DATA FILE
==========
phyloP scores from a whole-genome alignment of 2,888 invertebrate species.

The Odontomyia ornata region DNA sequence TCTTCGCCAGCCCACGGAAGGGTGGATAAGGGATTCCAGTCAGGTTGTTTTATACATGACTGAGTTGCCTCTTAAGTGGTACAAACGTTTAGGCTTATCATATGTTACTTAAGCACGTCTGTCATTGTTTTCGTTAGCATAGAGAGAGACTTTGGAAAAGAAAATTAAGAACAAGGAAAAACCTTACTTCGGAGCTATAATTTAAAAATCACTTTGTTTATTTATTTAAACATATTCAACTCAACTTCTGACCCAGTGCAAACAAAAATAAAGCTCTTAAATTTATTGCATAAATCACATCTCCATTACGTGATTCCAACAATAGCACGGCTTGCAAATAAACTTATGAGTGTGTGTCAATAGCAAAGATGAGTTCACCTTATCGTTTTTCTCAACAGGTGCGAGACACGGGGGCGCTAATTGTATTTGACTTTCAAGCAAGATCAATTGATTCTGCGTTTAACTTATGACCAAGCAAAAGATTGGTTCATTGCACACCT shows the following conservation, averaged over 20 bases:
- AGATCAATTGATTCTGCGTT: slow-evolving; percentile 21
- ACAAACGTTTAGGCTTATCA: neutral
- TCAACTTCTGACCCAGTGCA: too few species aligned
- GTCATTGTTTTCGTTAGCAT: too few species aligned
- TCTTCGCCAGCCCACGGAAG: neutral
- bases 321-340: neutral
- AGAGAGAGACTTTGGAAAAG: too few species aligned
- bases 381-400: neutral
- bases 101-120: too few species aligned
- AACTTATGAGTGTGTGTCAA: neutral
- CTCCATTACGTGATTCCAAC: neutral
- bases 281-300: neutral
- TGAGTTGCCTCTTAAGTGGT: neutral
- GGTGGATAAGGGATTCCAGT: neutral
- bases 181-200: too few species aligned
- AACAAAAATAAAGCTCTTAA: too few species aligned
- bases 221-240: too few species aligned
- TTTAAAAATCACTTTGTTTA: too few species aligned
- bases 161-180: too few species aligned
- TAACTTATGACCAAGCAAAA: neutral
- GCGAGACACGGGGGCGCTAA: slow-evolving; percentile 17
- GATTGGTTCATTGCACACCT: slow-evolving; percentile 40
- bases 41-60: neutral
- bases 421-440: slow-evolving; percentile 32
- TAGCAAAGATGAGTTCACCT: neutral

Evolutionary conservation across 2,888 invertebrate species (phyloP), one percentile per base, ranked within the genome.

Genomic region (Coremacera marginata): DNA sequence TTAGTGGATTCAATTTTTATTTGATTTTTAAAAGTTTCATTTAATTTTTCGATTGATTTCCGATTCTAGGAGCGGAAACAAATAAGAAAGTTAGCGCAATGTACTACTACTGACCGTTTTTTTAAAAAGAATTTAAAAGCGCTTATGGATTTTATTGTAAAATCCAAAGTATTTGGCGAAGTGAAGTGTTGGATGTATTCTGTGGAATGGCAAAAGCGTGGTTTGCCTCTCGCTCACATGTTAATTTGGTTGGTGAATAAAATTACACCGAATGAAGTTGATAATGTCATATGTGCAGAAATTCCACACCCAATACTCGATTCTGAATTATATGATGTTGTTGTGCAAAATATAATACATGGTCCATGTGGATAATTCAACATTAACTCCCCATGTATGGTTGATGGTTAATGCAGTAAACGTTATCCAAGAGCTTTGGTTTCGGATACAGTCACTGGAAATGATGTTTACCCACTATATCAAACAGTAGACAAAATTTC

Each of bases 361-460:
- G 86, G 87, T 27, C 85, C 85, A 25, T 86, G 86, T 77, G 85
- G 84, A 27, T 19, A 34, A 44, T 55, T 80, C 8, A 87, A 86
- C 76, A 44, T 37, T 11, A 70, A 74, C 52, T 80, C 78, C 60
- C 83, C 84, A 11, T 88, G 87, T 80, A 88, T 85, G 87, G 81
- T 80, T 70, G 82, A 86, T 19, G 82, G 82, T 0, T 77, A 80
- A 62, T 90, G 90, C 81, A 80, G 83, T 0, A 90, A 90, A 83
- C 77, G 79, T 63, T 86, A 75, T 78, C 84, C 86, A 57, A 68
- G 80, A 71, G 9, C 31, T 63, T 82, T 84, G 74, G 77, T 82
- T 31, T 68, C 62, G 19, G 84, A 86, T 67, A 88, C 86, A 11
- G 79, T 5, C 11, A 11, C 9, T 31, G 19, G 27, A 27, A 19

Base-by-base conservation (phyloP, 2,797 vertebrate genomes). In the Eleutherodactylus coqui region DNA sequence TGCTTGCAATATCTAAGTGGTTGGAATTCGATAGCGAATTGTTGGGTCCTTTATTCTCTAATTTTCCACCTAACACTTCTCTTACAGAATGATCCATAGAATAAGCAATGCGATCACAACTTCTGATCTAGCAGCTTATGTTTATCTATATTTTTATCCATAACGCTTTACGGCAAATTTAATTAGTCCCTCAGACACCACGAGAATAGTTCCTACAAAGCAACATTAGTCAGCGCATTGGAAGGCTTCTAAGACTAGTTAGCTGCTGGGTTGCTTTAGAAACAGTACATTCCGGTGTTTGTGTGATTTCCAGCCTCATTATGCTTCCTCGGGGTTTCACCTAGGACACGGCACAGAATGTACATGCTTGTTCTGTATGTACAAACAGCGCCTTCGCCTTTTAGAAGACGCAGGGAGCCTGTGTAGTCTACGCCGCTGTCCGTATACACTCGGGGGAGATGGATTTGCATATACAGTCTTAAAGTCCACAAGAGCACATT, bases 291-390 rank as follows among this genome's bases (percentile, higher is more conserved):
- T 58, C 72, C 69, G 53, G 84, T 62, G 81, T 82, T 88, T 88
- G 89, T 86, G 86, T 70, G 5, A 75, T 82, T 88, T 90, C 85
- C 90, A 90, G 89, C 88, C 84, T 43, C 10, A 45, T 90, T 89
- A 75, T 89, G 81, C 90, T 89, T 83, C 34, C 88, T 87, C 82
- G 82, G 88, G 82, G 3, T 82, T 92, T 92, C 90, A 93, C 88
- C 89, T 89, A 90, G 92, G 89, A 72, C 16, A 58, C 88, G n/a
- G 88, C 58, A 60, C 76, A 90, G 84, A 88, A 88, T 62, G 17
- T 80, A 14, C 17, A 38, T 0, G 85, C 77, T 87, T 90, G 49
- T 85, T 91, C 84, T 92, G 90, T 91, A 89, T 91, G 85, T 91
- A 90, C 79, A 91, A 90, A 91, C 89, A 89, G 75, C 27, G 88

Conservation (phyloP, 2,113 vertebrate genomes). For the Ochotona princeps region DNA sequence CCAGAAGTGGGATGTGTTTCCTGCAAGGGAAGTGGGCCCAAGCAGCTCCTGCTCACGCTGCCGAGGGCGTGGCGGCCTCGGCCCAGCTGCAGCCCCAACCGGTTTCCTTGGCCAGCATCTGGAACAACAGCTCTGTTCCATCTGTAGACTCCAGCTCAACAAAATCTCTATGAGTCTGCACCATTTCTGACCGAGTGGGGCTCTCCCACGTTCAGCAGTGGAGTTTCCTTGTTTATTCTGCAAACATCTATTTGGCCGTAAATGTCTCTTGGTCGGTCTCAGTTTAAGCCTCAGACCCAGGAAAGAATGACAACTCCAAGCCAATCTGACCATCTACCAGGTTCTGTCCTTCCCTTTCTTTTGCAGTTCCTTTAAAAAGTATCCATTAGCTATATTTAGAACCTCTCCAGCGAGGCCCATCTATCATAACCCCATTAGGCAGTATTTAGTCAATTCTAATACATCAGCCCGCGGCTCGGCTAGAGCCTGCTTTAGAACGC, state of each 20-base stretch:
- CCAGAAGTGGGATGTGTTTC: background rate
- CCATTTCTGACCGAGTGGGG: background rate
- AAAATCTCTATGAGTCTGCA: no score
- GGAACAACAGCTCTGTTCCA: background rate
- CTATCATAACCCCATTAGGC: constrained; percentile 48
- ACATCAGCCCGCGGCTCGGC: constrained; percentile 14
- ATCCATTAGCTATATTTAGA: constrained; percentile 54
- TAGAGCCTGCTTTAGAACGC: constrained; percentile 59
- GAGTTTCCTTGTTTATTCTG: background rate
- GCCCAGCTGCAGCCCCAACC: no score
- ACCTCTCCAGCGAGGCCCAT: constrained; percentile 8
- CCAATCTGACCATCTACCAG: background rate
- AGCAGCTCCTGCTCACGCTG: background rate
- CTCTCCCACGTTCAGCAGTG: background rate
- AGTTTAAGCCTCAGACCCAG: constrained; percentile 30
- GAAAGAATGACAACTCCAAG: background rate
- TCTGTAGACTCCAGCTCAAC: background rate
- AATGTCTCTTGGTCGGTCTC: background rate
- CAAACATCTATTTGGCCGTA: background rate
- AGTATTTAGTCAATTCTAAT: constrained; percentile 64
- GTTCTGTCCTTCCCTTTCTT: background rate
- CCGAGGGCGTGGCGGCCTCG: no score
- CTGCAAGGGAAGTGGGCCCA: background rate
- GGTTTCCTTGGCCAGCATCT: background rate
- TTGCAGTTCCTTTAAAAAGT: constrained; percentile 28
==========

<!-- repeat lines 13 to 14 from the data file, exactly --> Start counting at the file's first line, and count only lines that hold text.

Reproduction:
- CTCCATTACGTGATTCCAAC: neutral
- bases 281-300: neutral